Photovoltaics and FIT Tariffs? Higher, Middle, and Lower rates explained.

Post by : Elliot Preece on 04.10.2018

Photovoltaics and FIT Tariffs? Higher, Middle, and Lower rates explained.

As you receive the actual quote for the Feed in Tariff you expect to come across one single number i.e. 15.37 p/kWh but if as you check the official Feed in Tariff rates, you will notice more than one figure quoted, that will vary depending on the size and output of your installation, as well as rates being segmented to lower, middle and higher ranges. The one that is usually cited is the higher rate tariff. It applies for aggregates of less or equal to 4kW, where most households with active installations fall. But do the other two stand for and which applies to your property?

Standard Solar photovoltaic receiving the higher rate

This number is valid only for standalone installations where the threshold for energy efficiency is met. The specific requirement if valid only for units that are eligible to receive benefits on or later than 1st of April 2010. Photovoltaic systems that can take advantage of the higher rate can present a legitimate Energy Performance Certificate as you apply for the Feed in Tariff scheme with a rating of at least level D or more. It is only then when the building can become part of the grid to supply.

Standard Solar photovoltaic receiving the middle rate

It applies for more complex installations, where the Feed in Tariff generator is either part of powered by at least 25 other eligible photovoltaic installations, or if it’s a beneficent of FIT payments. However, the system should still comply with the official Energy Efficiency Requirement or otherwise the lower rate would come in place.

Standard Solar photovoltaic receiving the lower rate

If the photovoltaic system fails to comply with the Energy Efficient Requirement, then the lower rate tariff will apply.

How much can FIT pay you?

If you and your system meet the FIT criteria, you could take advantage in three ways:


  • The generation tariff: The electricity provider will pay you per a fixed rate for each kWh of power you provide. Only after you PV installation is listed, the amount of FIT will be fixed and guaranteed up to a period of 20 years. RPI indexation applies.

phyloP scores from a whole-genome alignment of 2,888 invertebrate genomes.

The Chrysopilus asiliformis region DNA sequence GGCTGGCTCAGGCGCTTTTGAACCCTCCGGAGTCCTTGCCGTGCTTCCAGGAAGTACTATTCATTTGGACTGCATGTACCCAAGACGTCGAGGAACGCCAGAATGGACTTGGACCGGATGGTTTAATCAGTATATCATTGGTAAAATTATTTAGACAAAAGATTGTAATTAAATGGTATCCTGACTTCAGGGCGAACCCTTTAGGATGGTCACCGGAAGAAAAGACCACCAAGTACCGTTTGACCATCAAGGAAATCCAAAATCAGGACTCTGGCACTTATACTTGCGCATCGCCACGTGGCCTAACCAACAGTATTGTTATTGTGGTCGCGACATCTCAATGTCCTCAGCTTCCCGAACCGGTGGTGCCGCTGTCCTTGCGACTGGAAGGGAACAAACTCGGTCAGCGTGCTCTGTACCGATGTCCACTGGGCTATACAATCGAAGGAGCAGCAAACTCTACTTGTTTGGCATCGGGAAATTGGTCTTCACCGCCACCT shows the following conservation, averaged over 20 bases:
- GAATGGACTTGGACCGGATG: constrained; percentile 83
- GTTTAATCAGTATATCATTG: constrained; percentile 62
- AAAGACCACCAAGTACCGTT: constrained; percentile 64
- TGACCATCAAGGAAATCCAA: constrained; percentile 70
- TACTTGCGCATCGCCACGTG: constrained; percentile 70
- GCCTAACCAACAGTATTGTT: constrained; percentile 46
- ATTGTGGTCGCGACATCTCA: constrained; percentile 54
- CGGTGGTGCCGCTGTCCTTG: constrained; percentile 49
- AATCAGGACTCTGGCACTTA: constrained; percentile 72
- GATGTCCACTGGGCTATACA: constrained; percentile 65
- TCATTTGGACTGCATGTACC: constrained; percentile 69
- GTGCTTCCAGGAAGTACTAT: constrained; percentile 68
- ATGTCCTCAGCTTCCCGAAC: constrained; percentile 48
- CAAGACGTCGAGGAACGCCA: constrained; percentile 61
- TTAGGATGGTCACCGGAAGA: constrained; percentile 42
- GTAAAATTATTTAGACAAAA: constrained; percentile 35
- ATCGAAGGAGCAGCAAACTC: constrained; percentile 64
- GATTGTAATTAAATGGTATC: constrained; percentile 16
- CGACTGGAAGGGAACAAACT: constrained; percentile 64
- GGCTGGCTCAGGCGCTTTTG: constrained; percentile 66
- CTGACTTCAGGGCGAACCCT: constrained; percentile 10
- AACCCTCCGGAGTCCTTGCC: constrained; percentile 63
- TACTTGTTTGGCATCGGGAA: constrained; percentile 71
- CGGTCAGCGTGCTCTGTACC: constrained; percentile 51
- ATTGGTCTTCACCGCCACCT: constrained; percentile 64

• The tariff for export: The energy provider will compensate you for each unused unit of power you return back to the power network. This means you can monetise all the electricity you leave unused. At a certain point in time, smart meters will keep track of how much power you send back to the grid. Till that happens, the export rate will be 50% for solar power, and 75% for hydro-generated electricity, of your entire output. Only installations that top 30 kWp will get a meter placed, which is rather high for household systems. Learn more here. RPI indexation applies.
  • Lower energy bills: as you generate electricity to power your own household, you won’t pile up cost on external providers. You can further reduce how much you consume by using smart appliances, or the very best induction plates, rather than regular cooktops and stoves.

Final remarks,

The middle, high, and low rates apply to three different scenarios but they rarely apply to the average household with a photovoltaic installation. A solar-equipped property does not only come with great ROI but also raise the value for sale. According to HouseBuyers4u, a fast cash sale can happen in a matter of days and a competitive advantage like FIT can only bring profit. What you should know is that finding a suitable installer }

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